My partner has been doing Tai chi chuan for many years and it is really challenging and has self defence moves in it, pushing hands with a partner etc. Very strenuous and it’s really quite a different kettle of fish from Qi qong. So I avoid that branch of Tai chi.
This is a slightly different version of the eight pieces of brocade that is also easy to learn but doesn’t detail the breathing:
Thank you so much - I definitely don’t want the self defence Tai Chi!!! 20 mins sounds perfect - I’ll have a go! Thank you
Hmmm i think full Tai Chi is better than that linked exercise, as you move around and go from leg to leg more, that is surely better for your balance training?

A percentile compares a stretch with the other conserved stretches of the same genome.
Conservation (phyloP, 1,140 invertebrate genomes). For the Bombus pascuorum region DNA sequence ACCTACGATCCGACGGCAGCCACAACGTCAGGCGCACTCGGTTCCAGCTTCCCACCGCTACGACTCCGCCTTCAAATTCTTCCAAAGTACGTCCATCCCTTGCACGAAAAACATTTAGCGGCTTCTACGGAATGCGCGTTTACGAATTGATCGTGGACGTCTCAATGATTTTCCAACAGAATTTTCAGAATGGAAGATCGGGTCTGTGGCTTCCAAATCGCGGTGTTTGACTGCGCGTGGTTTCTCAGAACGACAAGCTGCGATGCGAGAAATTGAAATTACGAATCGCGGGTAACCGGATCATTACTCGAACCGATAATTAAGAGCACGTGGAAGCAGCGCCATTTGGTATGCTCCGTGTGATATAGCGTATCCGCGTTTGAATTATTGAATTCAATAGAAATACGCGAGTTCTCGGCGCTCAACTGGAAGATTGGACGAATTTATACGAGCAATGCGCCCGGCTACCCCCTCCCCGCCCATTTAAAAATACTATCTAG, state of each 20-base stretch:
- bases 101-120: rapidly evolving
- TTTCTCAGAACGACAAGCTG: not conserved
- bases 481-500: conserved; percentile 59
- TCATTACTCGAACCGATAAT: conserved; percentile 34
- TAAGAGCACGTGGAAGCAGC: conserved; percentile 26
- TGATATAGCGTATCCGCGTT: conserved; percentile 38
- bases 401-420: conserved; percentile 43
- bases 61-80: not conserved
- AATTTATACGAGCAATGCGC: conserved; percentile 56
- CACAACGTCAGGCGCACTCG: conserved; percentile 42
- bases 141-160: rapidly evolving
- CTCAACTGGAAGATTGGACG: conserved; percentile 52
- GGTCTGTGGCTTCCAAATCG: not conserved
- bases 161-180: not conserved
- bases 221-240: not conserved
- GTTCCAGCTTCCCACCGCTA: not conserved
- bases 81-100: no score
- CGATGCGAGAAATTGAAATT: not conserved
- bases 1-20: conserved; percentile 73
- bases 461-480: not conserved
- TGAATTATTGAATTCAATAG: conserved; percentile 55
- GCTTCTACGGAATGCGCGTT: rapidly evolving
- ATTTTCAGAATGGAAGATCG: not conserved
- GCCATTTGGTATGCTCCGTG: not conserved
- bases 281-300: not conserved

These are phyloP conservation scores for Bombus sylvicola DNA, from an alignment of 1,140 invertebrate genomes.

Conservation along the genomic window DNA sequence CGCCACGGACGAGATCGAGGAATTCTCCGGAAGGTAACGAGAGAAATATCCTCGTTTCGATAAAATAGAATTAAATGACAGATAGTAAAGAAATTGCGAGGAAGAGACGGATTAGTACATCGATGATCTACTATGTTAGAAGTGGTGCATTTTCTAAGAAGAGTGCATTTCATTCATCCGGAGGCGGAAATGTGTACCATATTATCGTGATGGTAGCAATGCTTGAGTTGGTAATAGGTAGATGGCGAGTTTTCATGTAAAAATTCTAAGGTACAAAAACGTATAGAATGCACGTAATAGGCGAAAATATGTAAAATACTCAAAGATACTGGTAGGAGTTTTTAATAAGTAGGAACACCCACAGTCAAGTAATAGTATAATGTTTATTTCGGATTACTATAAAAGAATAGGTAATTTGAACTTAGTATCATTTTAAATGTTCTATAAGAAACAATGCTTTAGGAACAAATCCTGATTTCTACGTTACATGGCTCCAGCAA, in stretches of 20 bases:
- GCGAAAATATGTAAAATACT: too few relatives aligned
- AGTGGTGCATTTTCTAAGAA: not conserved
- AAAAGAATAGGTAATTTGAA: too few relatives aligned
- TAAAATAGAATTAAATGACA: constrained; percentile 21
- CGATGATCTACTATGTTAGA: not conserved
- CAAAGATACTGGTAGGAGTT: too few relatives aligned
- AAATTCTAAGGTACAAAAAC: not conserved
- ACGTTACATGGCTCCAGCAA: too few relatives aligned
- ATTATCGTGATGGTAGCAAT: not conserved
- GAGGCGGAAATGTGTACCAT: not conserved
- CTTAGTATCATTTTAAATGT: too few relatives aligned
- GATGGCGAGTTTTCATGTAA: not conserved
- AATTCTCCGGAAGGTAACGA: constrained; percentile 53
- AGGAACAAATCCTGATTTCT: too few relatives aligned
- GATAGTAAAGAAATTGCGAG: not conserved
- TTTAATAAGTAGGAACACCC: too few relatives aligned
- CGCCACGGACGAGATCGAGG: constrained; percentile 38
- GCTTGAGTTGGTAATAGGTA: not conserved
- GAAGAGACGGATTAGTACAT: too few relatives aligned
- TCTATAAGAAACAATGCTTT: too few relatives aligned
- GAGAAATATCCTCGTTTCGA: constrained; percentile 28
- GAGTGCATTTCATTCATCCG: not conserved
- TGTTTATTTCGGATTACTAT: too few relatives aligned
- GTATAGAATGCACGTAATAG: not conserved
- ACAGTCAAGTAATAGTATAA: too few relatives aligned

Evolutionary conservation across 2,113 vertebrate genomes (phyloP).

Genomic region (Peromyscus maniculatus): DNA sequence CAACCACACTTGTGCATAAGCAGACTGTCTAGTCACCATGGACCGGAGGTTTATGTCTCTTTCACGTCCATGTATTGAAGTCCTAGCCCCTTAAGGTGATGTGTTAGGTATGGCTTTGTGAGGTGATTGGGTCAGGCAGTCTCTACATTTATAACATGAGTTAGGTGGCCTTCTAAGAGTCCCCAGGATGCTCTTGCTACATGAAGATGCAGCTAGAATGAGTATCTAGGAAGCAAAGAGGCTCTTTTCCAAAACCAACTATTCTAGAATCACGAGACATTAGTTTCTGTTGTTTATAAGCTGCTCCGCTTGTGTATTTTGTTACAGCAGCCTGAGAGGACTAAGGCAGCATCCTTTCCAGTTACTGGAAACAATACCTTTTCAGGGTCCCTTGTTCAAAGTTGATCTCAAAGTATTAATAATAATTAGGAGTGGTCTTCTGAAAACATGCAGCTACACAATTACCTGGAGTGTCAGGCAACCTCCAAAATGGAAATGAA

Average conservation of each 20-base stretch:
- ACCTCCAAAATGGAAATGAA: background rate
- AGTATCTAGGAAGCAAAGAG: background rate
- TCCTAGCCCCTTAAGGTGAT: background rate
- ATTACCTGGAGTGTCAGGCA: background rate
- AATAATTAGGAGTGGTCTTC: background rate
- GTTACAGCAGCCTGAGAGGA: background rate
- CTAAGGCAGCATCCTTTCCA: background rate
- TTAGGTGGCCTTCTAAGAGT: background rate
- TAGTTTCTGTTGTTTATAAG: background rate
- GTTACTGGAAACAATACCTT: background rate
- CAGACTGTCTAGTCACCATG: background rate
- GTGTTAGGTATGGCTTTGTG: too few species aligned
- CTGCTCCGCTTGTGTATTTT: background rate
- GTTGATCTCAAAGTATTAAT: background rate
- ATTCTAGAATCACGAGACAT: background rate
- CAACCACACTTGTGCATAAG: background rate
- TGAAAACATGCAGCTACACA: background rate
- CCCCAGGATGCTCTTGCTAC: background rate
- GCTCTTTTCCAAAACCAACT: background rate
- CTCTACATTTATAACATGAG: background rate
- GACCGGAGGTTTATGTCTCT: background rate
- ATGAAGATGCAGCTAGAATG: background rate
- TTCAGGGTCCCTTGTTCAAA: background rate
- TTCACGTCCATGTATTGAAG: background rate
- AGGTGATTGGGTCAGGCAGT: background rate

The type of Tai Chi I practise is more akin to Jennifer Chung on Youtube than anything else I’ve noticed and involves more movement than what I‘ve seen of Qi gong. Although it looks very slow and gentle I’ve concluded it’s more challenging than at first thought. Only yesterday I found and tested out several lots of balance training exercises I found on the internet for comparison. There was only one exercise I struggled with and that was standing on one leg and looking left and right. My past experience with Tai Chi ensured I did the rest. The over lap in movements between those balance exercises and the sort of Tai Chi I was taught (must be about 70% I guess) is amazing so I can see how Tai Chi would help with balance. It certainly helps with co-ordination. Having tried the balance exercises I tried doing some Tai Chi (some days it is just not possible, all very balance dependent) and it proved far more challenging than the balance exercises. Helen